Published on *PNG 520: Phase Behavior of Natural Gas and Condensate Fluids* (https://www.e-education.psu.edu/png520)

The principle of Corresponding States (PCS) was stated by van der Waals and reads: “Substances behave alike at the same reduced states. Substances at same reduced states are at corresponding states.” That is,

“Substances at corresponding states behave alike.”

Reduced properties are used to define corresponding states. Reduced properties provide a measure of the “departure” of the conditions of the substance from its own critical conditions and are defined as follows:

$${P}_{r}=\frac{P}{{P}_{c}}$$ (8.1a)

$${T}_{r}=\frac{T}{{T}_{c}}$$ (8.1b)

$${\stackrel{-}{v}}_{r}=\stackrel{-}{\frac{v}{{\stackrel{-}{v}}_{c}}}$$ (8.1c)

If P_{r} = T_{r} = v_{r} = 1, the substance is at its critical condition. If we are beyond critical conditions, T_{r} > 1, P_{r} > 1 and v_{r} > 1. By the same token, if all the conditions are subcritical, T_{r} < 1, P_{r} < 1 and v_{r} < 1. Critical conditions become the scaling factor by which substances can be compared among each other in terms of their “departure from criticality” or reduced properties.

The PCS says that all gases behave alike at the same reduced conditions. That is, if two gases have the same “relative departure” from criticality (i.e., they are at the same reduced conditions), the corresponding state principle demands that they behave alike. In this case, the two conditions “correspond” to one another, and we are to expect those gases to have the same properties.

The Corresponding State Principle can be derived from vdW EOS. If we recall,

$$\left(P+\frac{a}{\stackrel{-}{v}}\right)\stackrel{-}{(v}-b)=RT$$ (8.2a)

where:

$$\alpha =\frac{24}{64}\frac{{R}^{2}{T}^{2}{}_{c}}{{P}_{c}}$$ (8.2b)

$$b=\frac{R{T}_{c}}{8{P}_{c}}$$ (8.2c)

We defined the reduced conditions as:

$${P}_{r}=\frac{P}{{P}_{c}}\text{}{T}_{r}=\frac{T}{{T}_{c}}\text{}{\stackrel{-}{v}}_{r}=\frac{\stackrel{-}{v}}{{\stackrel{-}{v}}_{c}}$$ (8.3)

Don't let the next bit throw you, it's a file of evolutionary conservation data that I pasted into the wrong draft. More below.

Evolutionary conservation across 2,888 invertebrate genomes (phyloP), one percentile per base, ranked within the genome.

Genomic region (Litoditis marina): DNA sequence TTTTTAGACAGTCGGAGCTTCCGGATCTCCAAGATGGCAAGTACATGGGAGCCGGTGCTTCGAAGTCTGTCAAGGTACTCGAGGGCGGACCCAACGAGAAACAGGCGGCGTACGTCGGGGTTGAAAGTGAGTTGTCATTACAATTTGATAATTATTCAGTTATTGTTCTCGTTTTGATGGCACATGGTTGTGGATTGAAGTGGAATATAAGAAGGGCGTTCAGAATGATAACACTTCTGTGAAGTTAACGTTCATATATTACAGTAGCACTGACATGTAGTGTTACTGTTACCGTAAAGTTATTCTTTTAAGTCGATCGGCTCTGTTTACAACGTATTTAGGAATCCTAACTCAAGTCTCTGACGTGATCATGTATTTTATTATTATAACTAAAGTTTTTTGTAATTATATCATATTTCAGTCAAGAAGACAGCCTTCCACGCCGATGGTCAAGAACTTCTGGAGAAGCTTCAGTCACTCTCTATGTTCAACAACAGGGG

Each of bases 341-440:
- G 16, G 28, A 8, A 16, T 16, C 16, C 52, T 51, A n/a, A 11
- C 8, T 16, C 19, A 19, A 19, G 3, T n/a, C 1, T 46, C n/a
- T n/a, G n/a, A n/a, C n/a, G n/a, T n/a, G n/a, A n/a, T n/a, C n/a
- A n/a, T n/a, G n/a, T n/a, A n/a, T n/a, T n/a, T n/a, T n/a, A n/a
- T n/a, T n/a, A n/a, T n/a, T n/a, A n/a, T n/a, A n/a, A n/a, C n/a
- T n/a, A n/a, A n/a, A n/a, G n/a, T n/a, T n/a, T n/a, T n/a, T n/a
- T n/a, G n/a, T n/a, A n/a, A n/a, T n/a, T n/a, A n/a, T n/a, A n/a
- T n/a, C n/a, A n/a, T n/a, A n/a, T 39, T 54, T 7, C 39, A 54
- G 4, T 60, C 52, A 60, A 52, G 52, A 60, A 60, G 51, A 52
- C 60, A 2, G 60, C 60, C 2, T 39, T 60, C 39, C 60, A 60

If we substitute all this into vdW EOS,

$$\left({P}_{c}{P}_{r}\frac{27{R}^{2}{T}_{c}^{2}}{64{P}_{c}{\stackrel{-}{v}}^{2}{\stackrel{-}{v}}^{2}{}_{r}}\right)\left({\stackrel{-}{v}}_{c}{\stackrel{-}{v}}_{r}-\frac{R{T}_{c}}{8{P}_{c}}\right)=R{T}_{c}{T}_{r}$$ (8.4)

Simplifying the expression, and employing the expressions:

$${\stackrel{-}{v}}_{c}=\frac{3R{T}_{c}}{8{P}_{c}}$$ (8.5a)

$${Z}_{c}=3/8=0.375$$ (8.5b)

We get:

$$\left({P}_{r}\frac{3}{{\stackrel{-}{v}}_{r}^{2}}\right)(3{\stackrel{-}{v}}_{r}-1)=8{T}_{r}$$ (8.6)

Equation (8.6) is the reduced form of vdW EOS. See how this equation is “universal”. It does not care about which fluids we are talking about. Just give it the reduced conditions “P_{r}, T_{r}” and it will give you back v_{r} — regardless of the fluid. Hence, if you compute v_{r} for a certain fluid by entering P_{r} and T_{r} for that fluid into vdW reduced EOS (equation 8.6), you will compute __the same v _{r},__ for any other fluid at the same conditions of P

The critical point provides the perfect scaling for the application of the corresponding state principle because of the existence of the *criticality conditions*. In fact, equation (7.13) [Module 7] makes the application of *corresponding states *possible for equations of state.

$${\left(\frac{\alpha P}{\stackrel{-}{\partial v}}\right)}_{{P}_{c},{T}_{c}}={\left(\frac{{\alpha}^{2}P}{{\stackrel{-}{\partial v}}^{2}}\right)}_{{P}_{c},{T}_{c}}=0$$ (7.13)

Indeed, for us to arrive at equation (8.6), we needed to use equations (8.2) — which in turn were the outcome of the application of the *criticality conditions* to van der Waals’ equation of state. As a result, gases that have the same relative departure from their own critical condition have the same properties.

What is the *use *of this principle? Basically, it is used for thermodynamic correlations — its most powerful application. Most thermodynamic correlations have been made viable and general because of the application of the principle of corresponding states. An excellent example is the popular Z-chart of Standing and Katz, shown in Figure 8.1. In fact, most of the correlations that we use in thermodynamics are based on this principle. This explains why “P_{r}” and “T_{r}” so often appear in thermodynamic correlations. The main reason for using “P_{r}” and “T_{r}” is to obtain the most generalized correlation possible, so that it is suitable for use with most substances.